Privacy

I’ve just finished watching a pretty scary documentary called Terms and Conditions May Apply.  It doesn’t necessary tell me something I didn’t already know or at the very least suspected but it still made me feel pretty sick.

I had already begun the process of deleting my data from my social networking accounts and closing them down.  After watching this documentary it’s made me more determined to head down this path.  The scary thing is my data probably won’t actually be deleted from these companies servers (who knows how long they will retain it for).

This is a must see – I definitely recommend this documentary to everyone.

Free cloud storage

There are a lot of options if you want to store your files online (in the cloud) for free (free as in money not necessarily freedom). I’ve put together a list of the services I’m aware of and have used myself but this list will not be exhaustive. You can use these services as an off-site backup or for an easy way to share your files with family and friends.

Some of these services such as Google Drive and Zoho are online office suites which enable you to actually create and edit documents in your web browser. Also some services such as Flickr and YouTube will only store certain file types, for example Flickr will only store photos and YouTube only videos.

This list is in no particular order.

Free Storage
Dropbox 2 GB
Mega 50 GB
Google Drive 15 GB
OneDrive 7 GB
Amazon Cloud Drive 5 GB
MediaFire 10 GB
Box 10 GB
Copy 15 GB
Zoho 5 GB
Bitcasa 10 GB
Flickr 1 TB
YouTube unlimited

ownCloud 7

I have an updated article regarding ownCloud – ownCloud 9

05/08/2014 – I’ve just upgraded to version 7.0.1

Access, sync and share your data on across all of your devices. This is a great piece of open source software. I’m currently running ownCloud 7 on my own server. I can upload documents, video, photos and music and then get access to it anywhere. I can also upload my contacts, website bookmarks, calendar appointments and task lists. Because it’s running on my own server and the software is free (as in freedom ) I don’t have any privacy concerns.

Official website –http://owncloud.org/

If you are installing on Ubuntu just follow these instructions:
http://software.opensuse.org/download/package?project=isv:ownCloud:community&package=owncloud

Here is a list of the some useful Apps I’ve installed with ownCloud:

Tasks Enhanced
Music
News

If you don’t want to run your own server there are ownCloud providers.

http://owncloud.org/providers/

If you’re looking for an alternative to Dropbox, Flickr, Google etc. that is Open Source and totally free software give ownCloud a try.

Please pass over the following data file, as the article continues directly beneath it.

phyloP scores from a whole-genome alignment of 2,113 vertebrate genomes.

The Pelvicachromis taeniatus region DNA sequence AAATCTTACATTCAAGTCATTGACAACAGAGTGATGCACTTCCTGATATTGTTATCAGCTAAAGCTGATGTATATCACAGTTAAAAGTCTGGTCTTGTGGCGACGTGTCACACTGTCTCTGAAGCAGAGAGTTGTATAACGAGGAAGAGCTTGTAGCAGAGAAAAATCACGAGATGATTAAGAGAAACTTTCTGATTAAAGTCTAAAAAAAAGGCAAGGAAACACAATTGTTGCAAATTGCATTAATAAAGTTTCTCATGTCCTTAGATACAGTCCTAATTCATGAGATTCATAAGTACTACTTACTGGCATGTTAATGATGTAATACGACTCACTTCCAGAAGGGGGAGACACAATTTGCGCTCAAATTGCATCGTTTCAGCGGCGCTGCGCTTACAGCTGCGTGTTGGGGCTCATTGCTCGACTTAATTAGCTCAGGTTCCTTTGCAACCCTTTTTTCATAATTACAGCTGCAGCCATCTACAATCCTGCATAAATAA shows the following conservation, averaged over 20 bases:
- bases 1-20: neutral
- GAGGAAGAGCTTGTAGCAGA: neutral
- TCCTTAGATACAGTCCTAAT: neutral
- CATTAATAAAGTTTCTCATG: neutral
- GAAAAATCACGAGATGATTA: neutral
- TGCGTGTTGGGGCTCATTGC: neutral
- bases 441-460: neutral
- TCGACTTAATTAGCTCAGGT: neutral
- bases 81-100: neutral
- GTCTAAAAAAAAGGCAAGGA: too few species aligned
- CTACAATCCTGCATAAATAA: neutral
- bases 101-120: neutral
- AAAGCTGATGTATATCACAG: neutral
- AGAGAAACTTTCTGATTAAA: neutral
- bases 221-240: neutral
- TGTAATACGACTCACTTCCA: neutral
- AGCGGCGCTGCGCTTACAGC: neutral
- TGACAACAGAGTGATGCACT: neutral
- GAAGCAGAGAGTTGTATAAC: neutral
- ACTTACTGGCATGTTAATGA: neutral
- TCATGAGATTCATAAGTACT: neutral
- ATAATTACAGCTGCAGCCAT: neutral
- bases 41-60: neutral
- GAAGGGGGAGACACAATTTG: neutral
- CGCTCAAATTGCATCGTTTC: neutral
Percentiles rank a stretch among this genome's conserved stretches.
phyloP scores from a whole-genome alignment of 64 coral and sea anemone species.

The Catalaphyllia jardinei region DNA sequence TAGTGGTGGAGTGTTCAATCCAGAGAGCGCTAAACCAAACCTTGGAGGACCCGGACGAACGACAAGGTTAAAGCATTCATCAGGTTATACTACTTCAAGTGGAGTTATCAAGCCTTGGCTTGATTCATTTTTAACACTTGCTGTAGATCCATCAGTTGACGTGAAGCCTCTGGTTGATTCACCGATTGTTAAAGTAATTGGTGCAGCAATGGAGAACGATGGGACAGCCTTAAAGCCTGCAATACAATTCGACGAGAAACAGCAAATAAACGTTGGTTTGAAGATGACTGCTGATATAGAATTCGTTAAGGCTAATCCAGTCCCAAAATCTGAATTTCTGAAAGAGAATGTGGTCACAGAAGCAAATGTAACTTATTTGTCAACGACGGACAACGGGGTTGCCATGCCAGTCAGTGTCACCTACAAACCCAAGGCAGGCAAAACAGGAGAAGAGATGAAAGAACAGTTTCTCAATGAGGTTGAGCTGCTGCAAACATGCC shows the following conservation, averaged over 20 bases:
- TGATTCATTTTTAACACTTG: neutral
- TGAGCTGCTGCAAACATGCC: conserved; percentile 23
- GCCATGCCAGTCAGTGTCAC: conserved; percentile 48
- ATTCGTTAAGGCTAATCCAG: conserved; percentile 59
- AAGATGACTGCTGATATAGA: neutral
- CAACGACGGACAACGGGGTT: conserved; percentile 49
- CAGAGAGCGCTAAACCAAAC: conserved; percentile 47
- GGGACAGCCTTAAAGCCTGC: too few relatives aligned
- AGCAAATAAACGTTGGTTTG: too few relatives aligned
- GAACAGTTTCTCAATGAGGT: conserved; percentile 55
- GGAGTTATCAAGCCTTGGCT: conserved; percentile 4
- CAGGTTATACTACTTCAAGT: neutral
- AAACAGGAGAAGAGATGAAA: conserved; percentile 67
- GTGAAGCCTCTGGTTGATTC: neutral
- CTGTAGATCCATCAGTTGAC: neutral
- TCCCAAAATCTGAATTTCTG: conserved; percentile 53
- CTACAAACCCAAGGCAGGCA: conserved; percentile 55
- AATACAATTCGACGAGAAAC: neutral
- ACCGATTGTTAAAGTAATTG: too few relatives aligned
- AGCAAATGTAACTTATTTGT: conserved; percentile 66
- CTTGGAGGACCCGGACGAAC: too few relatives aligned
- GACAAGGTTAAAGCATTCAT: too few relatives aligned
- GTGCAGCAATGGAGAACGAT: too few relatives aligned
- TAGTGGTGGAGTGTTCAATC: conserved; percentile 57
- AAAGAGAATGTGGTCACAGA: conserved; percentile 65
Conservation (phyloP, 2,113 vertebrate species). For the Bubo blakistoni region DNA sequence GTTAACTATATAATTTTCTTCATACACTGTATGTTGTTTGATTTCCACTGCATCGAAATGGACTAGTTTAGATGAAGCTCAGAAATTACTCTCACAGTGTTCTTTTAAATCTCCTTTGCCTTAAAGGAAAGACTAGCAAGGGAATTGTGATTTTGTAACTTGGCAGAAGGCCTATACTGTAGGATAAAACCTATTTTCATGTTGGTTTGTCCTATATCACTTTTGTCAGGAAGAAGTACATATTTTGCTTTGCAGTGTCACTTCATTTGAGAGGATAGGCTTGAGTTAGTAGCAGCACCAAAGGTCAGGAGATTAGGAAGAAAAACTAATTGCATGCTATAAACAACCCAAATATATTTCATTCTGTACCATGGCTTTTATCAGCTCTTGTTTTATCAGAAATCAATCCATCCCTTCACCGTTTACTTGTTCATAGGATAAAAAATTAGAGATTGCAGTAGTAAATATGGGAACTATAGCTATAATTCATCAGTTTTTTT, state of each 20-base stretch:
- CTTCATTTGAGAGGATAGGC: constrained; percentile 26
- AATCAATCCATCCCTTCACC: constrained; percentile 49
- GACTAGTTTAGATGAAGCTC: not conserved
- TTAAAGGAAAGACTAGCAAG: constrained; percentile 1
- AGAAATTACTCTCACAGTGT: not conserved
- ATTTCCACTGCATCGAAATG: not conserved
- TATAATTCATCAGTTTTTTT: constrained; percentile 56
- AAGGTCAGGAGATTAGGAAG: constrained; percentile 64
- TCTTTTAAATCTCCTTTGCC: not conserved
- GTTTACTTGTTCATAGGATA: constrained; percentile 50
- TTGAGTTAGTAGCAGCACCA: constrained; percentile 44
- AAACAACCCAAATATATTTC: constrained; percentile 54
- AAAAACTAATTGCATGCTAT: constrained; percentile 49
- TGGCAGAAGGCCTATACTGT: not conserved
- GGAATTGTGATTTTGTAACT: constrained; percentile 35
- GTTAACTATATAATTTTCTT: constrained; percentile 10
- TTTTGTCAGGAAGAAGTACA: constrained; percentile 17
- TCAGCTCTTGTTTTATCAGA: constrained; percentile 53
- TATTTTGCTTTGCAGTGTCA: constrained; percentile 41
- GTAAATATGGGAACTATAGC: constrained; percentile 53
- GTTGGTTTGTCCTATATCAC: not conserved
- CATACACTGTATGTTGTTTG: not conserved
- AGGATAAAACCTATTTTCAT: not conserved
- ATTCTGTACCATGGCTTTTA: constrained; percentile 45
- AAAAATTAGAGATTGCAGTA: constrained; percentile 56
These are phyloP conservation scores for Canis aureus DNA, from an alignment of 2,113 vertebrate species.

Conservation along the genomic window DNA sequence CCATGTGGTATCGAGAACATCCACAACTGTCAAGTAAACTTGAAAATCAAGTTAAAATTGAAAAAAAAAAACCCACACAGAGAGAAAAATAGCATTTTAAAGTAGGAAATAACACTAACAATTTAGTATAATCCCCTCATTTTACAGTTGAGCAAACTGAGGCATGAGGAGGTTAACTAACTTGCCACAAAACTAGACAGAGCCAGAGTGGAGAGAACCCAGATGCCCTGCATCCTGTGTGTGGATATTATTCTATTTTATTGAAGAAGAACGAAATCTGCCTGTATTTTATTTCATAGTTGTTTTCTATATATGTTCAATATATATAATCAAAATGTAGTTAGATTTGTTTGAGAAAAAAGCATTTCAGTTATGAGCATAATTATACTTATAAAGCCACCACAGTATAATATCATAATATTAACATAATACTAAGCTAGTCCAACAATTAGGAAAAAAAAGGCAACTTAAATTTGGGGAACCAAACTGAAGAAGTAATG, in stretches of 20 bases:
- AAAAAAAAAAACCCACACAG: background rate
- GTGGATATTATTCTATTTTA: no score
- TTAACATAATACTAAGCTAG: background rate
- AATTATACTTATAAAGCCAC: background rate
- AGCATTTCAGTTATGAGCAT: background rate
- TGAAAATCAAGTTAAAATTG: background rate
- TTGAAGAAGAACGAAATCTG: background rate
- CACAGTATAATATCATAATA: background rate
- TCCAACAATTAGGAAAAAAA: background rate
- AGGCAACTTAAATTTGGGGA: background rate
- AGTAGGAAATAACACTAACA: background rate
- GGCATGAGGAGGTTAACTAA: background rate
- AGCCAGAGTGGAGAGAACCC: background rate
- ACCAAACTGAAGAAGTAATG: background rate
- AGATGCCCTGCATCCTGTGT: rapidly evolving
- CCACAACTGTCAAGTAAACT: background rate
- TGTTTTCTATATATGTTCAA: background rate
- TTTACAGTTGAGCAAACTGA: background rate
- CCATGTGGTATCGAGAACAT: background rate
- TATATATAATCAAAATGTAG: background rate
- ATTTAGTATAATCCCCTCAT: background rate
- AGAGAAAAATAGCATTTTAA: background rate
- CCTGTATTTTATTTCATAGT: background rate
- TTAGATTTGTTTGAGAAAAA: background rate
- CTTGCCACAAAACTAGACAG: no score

My home server

Rather than throw out an old computer I’ve decided to put it to some good use.  I’ve turned it into a server.  I’m primarily using it to play around with ownCloud (http://owncloud.org).

The specs of the computer are as follows:

Compaq Presario SR1915AN
AMD Sempron Processor 3400+ 1.8GHZ
80GB 7200 RPM Hard Disk
1GB RAM

Other details regarding the server:

OS – Ubuntu 14.04 LTS
Webserver – Apache 2.4.7
PHP version 5.5.9
MySQL 5.5.37
ownCloud 6

Home server back
View from the back
Side view - nice and open
Side view – nice and open
Top view
Top view
Server on floor
Server and Modem sitting on the floor
Server and Modem
Server and Modem

Tor Challenge

Join the Tor Challenge

I’m using Amazon Web Services (AWS) to run my Tor relay.  I’m using an Amazon EC2 instance.  The instance type is a t1.micro and the OS is Ubuntu 14.04 (Trusty), amd64 version.

These are the instructions I followed.  SSH into your AWS EC2 instance.

Figure out the name of your distribution.

lb_release -c

add this line to your /etc/apt/sources.list file.

deb http://deb.torproject.org/torproject.org trusty main

Change trusty to the name of your distribution e.g. sid, saucy or whatever.

Then add the gpg key used to sign the packages by running the following commands at your command prompt.

gpg –keyserver keys.gnupg.net –recv 886DDD89

gpg –export A3C4F0F979CAA22CDBA8F512EE8CBC9E886DDD89 | sudo apt-key add –

Now refresh your sources, running the following command (as root) at your command prompt.

apt-get update

Help you keep our signing key current. It is recommended you use it. Install it using.

apt-get install deb.torproject.org-keyring

To finally install Tor just run.

apt-get install tor

Edit the file /etc/tor/torrc

ORPort80
Nickname barrycus
RelayBandwidthRate 200 KB
AccountingMax 3 GB
AccountingStart month 3 15:00
ContactInfo bscable@amnet.net.au
ExitPolicy reject *:*

Because I’m using port 80 I need to allow incoming traffic to my AWS EC2 instance on port 80 i.e. AWS Security Groups.

Restart the Tor service.

sudo service tor restart

Configuring a Tor relay on Debian/Ubuntu

My Tor Relay stats
Check out my Tor Relay via Atlas
Tor Network Status